A Diversity of Creatures
Sarah Gay. By Mary Borden. (Heinemann. 7s. 6d.)
Wanton Ways. By Norah C. James. (Duckworth. 7s. 6d.) WHEN so many excellent novels are being written, it is more than ever difficult for the reviewer to maintain a standard of comparison which will be intelligible to his readers. To call the novels excellent, though a happy, a compelled duty, is not enough. Now and then one comes along which may prove important in the development of the novel, such as Mr. Faulkner's a month ago, or Mrs. Woolf's last week : but even that qualification is not very helpful to readers, who are concerned to know what a book is about, and whether they are likely to enjoy it. Unless a reviewer has some special label for those novels which in his view overtop the mass of excellent novels, he will be left with nothing to say about then when they come. Borrowing a phrase from the old Try-Your- Strength machines which still adorn provincial railway stations, I would say that whereas a great many novels succeed in " ringing the bell," a very few (for me) " return the penny." There have been two this season : Mr. Faullaier's Sanctuary, in which magnificent technical use was made of unpleasant material : and Mr. O'Connor's Guests of the Nation, short Stories of tragic significance, the best of which will stand a comparison with any written in their time. This week, a third book returns the penny : Mr. Sherriff's The Fortnight In September.
Mr. Stevens was a clerk. He lived in Dulwich, in a house with a garden cut short by the railway line. With him lived his wife, his grown-up daughter Mary, his nearly grown-up son Dick, and his schoolboy son Ernie. They kept a cat, and a canary. Every September the family went for a fortnight's holiday to.Bognor. They stayed always in the same lodgings. Mr. Sherriff takes us there with them, lets us stay the fortnight, and see them off at the end of it.
Here is a subject which could have been treated satirically, cleverly, patronizingly, sentimentally, how you please. Mr. Sherriff comes to it fresh, and makes it universal. There is more simple human goodness and understanding in this book than in anything I have read for years. It is so beautiful, and the sympathy with which each character is seen is so perfect, that even its pettiest details can bring a lump into one's throat. There is a welcome for this book in thousands of homes : it expresses the genius of a people. Once more, the author of Journey's End has enriched our lives.
George Howick, who besides being a Viscount had a dis- tinguished Army record, fell in love with and married Sarah Pardon, the youngest daughter of a country vicar. It was a brilliant marriage for her, and she did her best : but, unfor- tunately, she did not love this handsome, careful, wealthy man, twenty years older than herself. The War, which entrapped him, set her free. She nursed in a French hospital. She met one Johnny Gay. Howick blundered, and was relieved of his command. Sarah met him in Paris, and knew, almost as soon as she saw him, that their married life was over. Then the telephone bell rang. Johnny, whom, in duty bound, she had dismissed, had been wounded—perhaps fatally. She went to him at once. The General would not divorce her. When she went back to see one of her children who was ill, he refused to meet her. Johnny could not be faithful, even to Sarah. And so on.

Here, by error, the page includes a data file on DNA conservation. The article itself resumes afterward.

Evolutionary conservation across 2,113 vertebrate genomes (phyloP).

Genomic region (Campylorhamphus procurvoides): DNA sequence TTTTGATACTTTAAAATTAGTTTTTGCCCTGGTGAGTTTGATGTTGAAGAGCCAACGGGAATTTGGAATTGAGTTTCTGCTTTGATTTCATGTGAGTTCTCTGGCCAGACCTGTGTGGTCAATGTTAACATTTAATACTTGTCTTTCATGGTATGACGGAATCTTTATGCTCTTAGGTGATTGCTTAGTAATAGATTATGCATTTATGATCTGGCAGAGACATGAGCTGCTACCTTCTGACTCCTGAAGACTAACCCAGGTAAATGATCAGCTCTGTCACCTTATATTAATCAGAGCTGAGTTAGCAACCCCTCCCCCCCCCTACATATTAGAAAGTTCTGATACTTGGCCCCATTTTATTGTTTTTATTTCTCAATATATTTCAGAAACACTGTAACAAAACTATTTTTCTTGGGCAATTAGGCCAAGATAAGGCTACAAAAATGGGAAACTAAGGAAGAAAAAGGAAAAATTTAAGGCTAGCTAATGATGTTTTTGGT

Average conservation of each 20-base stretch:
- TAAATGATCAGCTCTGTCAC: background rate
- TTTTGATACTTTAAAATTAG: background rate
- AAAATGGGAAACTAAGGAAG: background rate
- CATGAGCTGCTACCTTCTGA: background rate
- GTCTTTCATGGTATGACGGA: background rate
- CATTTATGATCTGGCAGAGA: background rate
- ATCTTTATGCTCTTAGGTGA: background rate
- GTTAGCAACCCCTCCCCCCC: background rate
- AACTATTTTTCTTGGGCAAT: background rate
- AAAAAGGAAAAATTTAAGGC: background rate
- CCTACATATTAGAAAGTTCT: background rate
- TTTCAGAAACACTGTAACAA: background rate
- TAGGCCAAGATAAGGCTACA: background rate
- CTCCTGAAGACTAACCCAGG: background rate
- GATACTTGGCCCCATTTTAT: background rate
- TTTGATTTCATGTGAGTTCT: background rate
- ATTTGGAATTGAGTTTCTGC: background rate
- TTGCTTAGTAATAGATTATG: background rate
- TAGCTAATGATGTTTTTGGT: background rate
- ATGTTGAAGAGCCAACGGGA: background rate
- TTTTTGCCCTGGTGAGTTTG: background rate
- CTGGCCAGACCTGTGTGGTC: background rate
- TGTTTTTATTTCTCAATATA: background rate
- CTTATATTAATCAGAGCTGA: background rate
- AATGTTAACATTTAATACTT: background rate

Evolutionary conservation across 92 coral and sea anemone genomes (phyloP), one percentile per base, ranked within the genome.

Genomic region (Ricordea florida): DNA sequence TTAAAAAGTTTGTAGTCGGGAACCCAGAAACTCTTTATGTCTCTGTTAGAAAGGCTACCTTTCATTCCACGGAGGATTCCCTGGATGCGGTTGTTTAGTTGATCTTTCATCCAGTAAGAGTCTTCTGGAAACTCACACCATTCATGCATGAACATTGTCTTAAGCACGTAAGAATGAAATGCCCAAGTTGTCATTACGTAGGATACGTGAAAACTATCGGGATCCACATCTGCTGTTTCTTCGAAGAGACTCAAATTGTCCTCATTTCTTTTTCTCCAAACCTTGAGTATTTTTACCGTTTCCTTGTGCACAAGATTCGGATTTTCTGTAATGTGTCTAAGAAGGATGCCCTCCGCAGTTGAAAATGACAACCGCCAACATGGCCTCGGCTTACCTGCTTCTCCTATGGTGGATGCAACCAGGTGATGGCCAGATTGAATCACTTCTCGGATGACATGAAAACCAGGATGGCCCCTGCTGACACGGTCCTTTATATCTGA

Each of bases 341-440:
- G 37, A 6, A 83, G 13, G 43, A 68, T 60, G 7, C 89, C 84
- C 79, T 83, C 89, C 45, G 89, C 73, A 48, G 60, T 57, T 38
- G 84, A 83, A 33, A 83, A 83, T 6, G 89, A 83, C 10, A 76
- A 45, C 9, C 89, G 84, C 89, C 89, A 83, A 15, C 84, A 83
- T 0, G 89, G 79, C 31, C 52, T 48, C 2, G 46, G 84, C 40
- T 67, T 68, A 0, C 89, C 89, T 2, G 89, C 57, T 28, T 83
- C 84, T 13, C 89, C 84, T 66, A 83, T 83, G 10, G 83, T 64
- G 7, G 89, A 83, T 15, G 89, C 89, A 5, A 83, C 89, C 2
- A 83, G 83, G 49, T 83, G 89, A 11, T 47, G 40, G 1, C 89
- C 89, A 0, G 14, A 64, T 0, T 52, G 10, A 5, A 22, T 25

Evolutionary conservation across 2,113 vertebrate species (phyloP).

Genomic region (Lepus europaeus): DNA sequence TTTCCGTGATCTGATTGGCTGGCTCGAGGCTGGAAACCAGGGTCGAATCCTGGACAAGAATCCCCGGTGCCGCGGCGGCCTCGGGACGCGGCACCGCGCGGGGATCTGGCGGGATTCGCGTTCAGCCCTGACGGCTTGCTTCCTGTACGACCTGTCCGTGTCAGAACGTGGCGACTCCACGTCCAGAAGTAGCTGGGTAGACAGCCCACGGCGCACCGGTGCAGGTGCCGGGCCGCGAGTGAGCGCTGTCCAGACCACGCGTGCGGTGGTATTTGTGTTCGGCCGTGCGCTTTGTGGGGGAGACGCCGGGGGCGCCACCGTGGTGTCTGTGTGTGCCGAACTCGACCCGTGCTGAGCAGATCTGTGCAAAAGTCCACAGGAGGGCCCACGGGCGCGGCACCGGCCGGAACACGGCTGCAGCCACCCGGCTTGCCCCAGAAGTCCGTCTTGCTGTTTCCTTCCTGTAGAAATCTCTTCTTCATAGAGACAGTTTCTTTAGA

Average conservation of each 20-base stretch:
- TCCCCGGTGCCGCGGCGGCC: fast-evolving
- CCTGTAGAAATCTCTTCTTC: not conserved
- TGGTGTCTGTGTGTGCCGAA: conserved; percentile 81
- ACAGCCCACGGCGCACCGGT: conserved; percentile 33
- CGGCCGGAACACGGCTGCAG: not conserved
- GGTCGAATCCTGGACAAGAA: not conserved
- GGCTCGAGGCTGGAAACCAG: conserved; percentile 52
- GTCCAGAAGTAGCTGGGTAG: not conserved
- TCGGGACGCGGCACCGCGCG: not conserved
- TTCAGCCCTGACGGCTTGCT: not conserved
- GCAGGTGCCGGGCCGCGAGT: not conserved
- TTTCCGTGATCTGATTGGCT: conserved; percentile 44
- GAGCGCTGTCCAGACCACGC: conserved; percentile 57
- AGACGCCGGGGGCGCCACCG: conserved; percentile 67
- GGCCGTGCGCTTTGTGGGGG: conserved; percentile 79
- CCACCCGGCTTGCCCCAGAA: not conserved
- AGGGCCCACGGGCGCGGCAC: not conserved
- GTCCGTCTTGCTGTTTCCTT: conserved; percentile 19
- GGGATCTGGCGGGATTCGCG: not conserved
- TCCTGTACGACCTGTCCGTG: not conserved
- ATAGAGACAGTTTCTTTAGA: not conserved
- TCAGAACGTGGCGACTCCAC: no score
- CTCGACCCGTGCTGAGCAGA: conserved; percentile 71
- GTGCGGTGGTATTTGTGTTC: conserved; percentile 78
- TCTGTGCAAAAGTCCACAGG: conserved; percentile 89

The significance of the book, apart from its vivid detail, lies in Mrs. Borden's insistence that a love story, in the fullest sense of the word, can live in an irregular and temporary affair such as that of Sarah and Johnny. She proves her point, even though Sarah's jealousy was little to her credit—especially after her treatment of George : but then, we are not invited to admire it. Mrs. Borden has her material at her fingers' ends, and knows just how to use it. A cool, balanced, professional performance.
Mr. Macpherson writes a sound first novel. Old Allan Grant lived in Dalarn, a sheep farm on the eastern slopes of the Grampians, with his wife and his son John. They loved the land, and fought the old losing fight that is fought on the land everywhere : a fight made bitter by loneliness, the country, and the dour passion of their own natures. Mr. Macpherson shows us the rhythm of these isolated lives, the slow disintegra- tion of Allan, the slow growth of John. The scene in the byre, when father and son quarrel over the cow ,has real power.
Mr. Bertram revives the house-party formula—and most acceptably. For centuries, Burgklastein had stood proudly, the home of the Klasteins, renowned for its noble hospitality, and filled with guests. The present Graf and Griffin still enter- tain—but with a difference. Austria stands not where she did : the guests pay. As you may imagine, filling the castle with Babbages and Oppenheimers and Mr. Candys and Miss Reids and Major Faithfuls gives Mr. Bertram abundant scope ; especially as the old Graf was led to believe that the guests
Sere genuine guests. Mr. Bertram is witty and wise. He not only dislikes what is ugly : he likes what is beautiful—
whether in manners, scenery, or thought.
" I'd back the Countess to make a saint of Spencer before she would of me—or Babbage. He's weak, and weak people will take a good impression as easily as a bad one."
Mr. Bertram has his own way of telling the truth, and it is uncommonly persuasive.
In my innocence, I had always associated with the word " wanton " a certain amount of real, if misguided, pleasure. Miss James, unless she has succumbed to mere alliteration, disagrees. Her characters drink and are promiscuous not because they want to, but because they find the ideals of sobriety and true love for some mysterious reason unattainable. Wanton Ways is very well written. Miss James is a stern
moralist. In her pages sin has no drama ; its wages are not
death, but a bilious headache. L. A. G. STRONG.